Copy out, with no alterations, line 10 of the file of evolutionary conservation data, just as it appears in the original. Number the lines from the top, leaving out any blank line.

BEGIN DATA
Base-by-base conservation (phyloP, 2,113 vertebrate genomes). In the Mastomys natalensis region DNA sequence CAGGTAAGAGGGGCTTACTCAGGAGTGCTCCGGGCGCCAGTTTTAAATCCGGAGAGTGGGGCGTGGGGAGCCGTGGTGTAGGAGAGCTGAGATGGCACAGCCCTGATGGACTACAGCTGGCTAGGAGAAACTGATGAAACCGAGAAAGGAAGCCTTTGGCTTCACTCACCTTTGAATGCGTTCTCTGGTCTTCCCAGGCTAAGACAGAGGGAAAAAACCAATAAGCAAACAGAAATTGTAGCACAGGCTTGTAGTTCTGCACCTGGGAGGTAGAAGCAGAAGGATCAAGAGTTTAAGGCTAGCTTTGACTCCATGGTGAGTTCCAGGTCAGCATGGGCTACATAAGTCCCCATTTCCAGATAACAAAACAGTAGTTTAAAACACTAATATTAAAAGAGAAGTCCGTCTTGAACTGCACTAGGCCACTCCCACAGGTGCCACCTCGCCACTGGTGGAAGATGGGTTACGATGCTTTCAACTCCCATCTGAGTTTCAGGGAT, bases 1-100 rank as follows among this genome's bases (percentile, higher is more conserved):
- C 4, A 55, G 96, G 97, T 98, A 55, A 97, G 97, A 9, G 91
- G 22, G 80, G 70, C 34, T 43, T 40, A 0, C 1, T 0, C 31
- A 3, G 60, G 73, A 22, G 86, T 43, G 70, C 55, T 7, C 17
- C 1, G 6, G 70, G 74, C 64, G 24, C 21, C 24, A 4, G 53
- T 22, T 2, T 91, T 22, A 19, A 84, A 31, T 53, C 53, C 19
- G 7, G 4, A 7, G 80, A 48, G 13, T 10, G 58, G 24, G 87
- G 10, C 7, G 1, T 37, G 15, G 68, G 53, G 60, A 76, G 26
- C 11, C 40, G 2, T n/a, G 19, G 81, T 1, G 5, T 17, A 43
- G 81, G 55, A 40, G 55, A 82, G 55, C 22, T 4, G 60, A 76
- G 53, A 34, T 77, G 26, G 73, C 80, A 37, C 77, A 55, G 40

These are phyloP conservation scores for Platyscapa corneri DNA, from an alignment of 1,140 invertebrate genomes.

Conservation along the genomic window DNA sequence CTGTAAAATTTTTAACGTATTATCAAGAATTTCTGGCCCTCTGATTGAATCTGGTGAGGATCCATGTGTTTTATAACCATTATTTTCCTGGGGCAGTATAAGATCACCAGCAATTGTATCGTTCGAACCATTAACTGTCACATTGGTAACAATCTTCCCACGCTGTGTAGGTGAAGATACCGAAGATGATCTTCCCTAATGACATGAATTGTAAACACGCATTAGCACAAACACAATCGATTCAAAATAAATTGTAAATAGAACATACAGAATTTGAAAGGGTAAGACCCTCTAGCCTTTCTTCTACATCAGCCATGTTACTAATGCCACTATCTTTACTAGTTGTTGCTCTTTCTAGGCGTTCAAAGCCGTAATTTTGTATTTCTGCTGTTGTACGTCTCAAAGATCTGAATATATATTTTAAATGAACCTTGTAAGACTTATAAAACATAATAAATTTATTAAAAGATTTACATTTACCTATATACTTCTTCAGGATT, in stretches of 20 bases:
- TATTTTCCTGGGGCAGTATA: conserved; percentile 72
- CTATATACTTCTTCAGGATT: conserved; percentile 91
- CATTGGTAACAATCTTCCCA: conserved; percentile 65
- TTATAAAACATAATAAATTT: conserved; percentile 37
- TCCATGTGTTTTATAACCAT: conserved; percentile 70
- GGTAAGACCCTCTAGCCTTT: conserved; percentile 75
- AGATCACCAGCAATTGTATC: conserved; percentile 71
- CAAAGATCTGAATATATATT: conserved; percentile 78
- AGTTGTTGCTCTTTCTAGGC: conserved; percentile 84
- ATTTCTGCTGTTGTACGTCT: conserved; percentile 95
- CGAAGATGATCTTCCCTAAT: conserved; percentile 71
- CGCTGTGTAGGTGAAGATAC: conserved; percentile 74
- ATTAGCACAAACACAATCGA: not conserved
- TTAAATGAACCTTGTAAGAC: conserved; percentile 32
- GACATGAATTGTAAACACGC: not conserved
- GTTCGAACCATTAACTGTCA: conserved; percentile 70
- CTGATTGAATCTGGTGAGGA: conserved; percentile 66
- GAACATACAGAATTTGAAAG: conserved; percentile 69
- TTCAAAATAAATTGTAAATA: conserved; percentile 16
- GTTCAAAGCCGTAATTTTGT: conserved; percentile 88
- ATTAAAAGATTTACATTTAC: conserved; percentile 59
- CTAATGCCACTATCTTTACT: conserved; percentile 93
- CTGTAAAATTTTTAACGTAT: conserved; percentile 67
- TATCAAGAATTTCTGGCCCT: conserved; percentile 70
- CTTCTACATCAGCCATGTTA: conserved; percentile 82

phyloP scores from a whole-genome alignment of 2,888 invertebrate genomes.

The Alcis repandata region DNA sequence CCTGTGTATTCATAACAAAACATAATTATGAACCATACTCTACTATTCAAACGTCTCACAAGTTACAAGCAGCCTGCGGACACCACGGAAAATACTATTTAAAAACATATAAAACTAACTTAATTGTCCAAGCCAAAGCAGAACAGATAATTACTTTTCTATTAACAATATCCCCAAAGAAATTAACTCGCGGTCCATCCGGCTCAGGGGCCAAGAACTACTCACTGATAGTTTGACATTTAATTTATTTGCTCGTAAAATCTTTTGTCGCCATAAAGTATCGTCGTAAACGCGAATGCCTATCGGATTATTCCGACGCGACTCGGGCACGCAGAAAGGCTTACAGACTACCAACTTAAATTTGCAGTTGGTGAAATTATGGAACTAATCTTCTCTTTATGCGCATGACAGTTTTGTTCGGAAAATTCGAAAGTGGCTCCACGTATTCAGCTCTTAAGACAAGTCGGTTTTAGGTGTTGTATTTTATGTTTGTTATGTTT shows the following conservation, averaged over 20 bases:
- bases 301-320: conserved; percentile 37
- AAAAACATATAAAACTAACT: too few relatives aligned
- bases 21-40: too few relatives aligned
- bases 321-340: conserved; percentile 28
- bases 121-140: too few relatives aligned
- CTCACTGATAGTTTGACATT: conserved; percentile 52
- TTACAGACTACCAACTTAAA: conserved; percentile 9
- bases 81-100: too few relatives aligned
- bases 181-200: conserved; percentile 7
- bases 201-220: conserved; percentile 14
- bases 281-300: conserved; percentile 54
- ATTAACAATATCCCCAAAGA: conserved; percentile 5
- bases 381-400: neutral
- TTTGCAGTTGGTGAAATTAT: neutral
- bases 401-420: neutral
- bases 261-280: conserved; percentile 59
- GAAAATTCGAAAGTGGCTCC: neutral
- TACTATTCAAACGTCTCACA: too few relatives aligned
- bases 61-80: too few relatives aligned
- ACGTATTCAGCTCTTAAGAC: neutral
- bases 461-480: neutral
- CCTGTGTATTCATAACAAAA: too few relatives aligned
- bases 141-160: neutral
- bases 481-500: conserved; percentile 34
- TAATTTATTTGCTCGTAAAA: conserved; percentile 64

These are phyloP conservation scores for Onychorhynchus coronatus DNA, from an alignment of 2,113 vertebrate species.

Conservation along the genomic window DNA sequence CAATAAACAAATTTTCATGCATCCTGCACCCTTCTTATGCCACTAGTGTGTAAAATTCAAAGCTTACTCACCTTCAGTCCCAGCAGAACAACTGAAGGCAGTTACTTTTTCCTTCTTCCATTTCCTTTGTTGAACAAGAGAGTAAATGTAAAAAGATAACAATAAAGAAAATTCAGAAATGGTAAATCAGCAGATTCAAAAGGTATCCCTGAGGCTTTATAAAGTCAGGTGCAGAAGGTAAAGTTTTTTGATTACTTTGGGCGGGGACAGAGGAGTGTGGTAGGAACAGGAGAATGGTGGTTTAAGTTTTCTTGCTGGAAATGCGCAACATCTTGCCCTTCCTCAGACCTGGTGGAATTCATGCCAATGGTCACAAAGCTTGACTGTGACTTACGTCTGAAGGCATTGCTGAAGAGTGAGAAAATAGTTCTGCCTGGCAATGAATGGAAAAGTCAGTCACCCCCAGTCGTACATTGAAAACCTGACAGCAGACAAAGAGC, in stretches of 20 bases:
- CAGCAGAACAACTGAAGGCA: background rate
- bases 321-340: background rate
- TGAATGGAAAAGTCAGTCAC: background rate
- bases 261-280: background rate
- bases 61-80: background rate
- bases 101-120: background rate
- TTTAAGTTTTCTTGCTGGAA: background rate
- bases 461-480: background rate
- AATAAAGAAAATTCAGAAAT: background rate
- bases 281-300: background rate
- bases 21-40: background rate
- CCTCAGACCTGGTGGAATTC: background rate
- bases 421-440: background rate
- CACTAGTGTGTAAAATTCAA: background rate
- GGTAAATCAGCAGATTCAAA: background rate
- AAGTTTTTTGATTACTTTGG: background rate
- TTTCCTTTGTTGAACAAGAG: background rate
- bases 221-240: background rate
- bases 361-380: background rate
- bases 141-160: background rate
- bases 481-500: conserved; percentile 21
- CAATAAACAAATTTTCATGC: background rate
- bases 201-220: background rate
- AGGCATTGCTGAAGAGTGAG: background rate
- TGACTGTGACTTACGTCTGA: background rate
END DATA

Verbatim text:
- G 81, G 55, A 40, G 55, A 82, G 55, C 22, T 4, G 60, A 76